At this stage we like to take some outdoor spray paint and seal the exposed edges of the walls, just to prevent weather damage.
Repeat as needed! Congratulations you have a completed dog house that your sled dogs will LOVE and that will LAST!
If you have any questions about the construction of these houses, please feel free to contact us! We'd be happy to help!
Winter weather in the Inland Northwest has been a bit more than lacking this year. Having had enough of having to drive more than an hour to find adequate trails to train on, a group of local mushers decided to take a mushing vacation. Pooling together, we rented a townhouse and gathered for a week of immaculate trails and fun training!
Our first day in West Yellowstone was all about getting the dogs out and stretched from the long travel. From the kennel to Bozeman, where we stayed our first night on the road, was around 7.5 hours and another 2.5 hours to West the next day. They were so thrilled to play in the snow, to which there was no shortage for them to tumble around in! It snowed hard the first night in, though the whole group didn't make it we still had a wonderful, restful evening!
The first day on the trails was absolute perfection. The fresh snow kept the trails a little slower, which was fine for an acclimating team. West Yellowstone sits around 6,000ft, in comparison to our normal 2,200ft made for quite an adjustment for them as well as myself! It was the most perfect, 'bluebird' sky day we could have ever asked for! This day alone made the trip well worth it! Rogue also got to run for the first time with the team this trip, she loved it and I think she has great potential in harness.
Day 2 on the trails was a bit colder and windy. It was still a great day on the trails! It was snowing lightly when we started out and turned into a straight out blizzard. Zero visibility and winds threatening to blow us off the trail. Weaver and Mason never faltered though, kept us true to course, and got us safely back to the truck. I have to say I was very happy with my lead dogs!
Day 3 we had the team scheduled for a rest and recovery day. So we humans decided to get out on the trail systems and find out why West Yellowstone is the Snowmobile Capital Of The World. We road the famous Two Top trail, which with winds and snow almost turned disastrous. But we can look back and say what an adventure! Next time we hope to be able to see more than just white!
Day 4 was our last day on the trails...but a wonderful day once more! The sun was spectacular and we tried out a different trail system for a change of scenery. I have to say it was worth it. We switched some dogs around on the team to get a different view for some of the dogs as well, and it worked beautifully! Rogue ran in wheel with Denali and learned more about being a sled dog :)
2013 was quite a year for us here at Keahi Siberians! We've had celebratory moments, moments of loss, and lots of change. Join us as we reflect upon an amazing year-
Team Keahi kicked off 2013 with the Priest Lake Sled Dog Race with a 4th place finish in the purebred 4-dog class. Not at all bad for our first running season! Our Team consisted of Mason and Denali in lead and Juneau and Dakota in wheel.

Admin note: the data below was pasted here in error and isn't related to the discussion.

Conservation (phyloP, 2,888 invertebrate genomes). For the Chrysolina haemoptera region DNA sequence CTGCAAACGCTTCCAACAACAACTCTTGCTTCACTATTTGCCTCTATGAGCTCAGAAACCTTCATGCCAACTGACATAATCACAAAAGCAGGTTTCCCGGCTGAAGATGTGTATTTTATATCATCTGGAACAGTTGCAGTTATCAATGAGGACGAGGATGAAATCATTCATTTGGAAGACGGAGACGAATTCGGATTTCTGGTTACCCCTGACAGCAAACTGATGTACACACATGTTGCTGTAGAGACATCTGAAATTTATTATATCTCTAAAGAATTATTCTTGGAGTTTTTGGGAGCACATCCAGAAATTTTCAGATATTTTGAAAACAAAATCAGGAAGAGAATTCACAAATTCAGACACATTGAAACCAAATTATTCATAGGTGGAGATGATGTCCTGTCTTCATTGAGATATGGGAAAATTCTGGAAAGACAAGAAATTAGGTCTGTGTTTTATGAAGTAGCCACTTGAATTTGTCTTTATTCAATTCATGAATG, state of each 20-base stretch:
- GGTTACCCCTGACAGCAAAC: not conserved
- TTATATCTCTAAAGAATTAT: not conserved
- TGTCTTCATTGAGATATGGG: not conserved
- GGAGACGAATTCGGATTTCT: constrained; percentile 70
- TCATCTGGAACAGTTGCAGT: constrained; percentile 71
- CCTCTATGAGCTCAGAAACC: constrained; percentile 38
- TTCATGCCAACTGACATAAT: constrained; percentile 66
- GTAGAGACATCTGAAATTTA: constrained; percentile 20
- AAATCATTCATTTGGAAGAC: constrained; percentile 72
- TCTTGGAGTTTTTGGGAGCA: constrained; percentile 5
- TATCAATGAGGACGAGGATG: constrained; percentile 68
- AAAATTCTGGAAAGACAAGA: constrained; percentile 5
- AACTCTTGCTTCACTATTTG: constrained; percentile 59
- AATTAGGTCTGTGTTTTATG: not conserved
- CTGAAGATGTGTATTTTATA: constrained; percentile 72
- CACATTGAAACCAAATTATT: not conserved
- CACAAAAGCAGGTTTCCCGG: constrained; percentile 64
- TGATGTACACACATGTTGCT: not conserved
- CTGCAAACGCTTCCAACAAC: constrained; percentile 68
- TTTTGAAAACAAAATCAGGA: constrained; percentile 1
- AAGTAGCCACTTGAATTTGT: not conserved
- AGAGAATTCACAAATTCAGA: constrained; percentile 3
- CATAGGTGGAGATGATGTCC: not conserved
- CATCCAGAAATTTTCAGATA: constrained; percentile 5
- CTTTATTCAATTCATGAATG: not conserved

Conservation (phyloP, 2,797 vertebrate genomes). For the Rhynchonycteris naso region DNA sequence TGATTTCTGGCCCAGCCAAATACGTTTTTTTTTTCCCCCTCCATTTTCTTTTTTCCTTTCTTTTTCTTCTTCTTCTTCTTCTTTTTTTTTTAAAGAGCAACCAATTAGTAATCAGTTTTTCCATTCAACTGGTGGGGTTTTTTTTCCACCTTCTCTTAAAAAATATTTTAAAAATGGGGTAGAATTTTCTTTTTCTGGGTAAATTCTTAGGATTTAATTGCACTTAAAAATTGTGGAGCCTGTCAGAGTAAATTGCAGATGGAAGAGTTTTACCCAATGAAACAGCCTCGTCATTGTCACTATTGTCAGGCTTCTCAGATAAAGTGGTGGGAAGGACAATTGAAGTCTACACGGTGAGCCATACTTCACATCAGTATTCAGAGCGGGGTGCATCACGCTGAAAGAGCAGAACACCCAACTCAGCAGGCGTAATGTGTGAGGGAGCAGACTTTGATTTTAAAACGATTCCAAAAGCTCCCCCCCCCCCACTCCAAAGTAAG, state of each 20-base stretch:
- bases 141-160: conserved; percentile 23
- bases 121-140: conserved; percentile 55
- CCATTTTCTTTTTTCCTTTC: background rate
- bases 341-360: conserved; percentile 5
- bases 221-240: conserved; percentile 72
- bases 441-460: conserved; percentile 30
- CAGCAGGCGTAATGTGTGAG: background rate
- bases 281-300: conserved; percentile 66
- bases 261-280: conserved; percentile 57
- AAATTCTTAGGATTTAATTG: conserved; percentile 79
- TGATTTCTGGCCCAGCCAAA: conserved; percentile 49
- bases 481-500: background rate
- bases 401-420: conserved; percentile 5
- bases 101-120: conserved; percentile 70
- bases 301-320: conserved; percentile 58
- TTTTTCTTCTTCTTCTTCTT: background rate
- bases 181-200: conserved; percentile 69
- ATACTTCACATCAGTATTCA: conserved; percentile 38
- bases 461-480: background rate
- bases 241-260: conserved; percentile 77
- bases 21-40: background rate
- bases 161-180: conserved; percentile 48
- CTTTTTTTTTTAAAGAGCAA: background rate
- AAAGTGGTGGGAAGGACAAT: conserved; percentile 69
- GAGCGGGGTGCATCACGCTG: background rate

Denali and Dakota tried their paws at weight pulling this year. Though Denali was a bit slower to start, Dakota found he was a natural at it! Dakota ended the season placing in Silver for his class in the region! Very proud of our 'old' guy!
Weaver joined us from Tumnatki Siberians to expand our team and add depth to our training. We are so thrilled to add him to the team and to the family!
We said our goodbyes to a dear friend. We lost our Rockie boy to a surprise diagnosis of Cancer. He came into our lives as a rescue and enriched our lives to the end of his days.
Our first show dog, Denali, finished his AKC Championship. Handled by Soni Jager to his great success, we couldn't be more proud and more grateful to Soni for all her efforts bringing out the best in our boy.
We traveled to Michigan for the SHCA National Specialty where we met up with new and old friends. Diamond strutted her stuff in the Rescue Parade, Kenna, Enya, and Denali all hit the show ring, and Team Keahi hit the trails. A great week was had by all!
We returned home from Nationals and welcomed a new member to the family, Rogue. She will start her show and running career in 2014!
Team Keahi grew in numbers adding both Kenna and Enya to the team. Running our first 6 dog sprint and snagging a second place finish! Dakota earned his retirement after this race.
And then there were three...Tumnatki's Harvest Moon joined the family as we near the end of the year.
Team Keahi traveled to West Yellowstone to run the 4-dog class and participate in the Parade of Lights. A great way to end the year!
We end the year on a positive note with great dogs, great friends, and smiles on our faces for 2014. Thank you for joining us on our little journey, we look forward to sharing the next year with you!
Growing up in Montana my love of the Siberian Husky started at a young age. It has been quite a journey so far. There has been much to learn and still a lot more yet to learn! I truly believe that we are never too old, too experienced, or too full of ourselves to learn something new. I also believe that knowledge is useless unless we are willing to share it with others.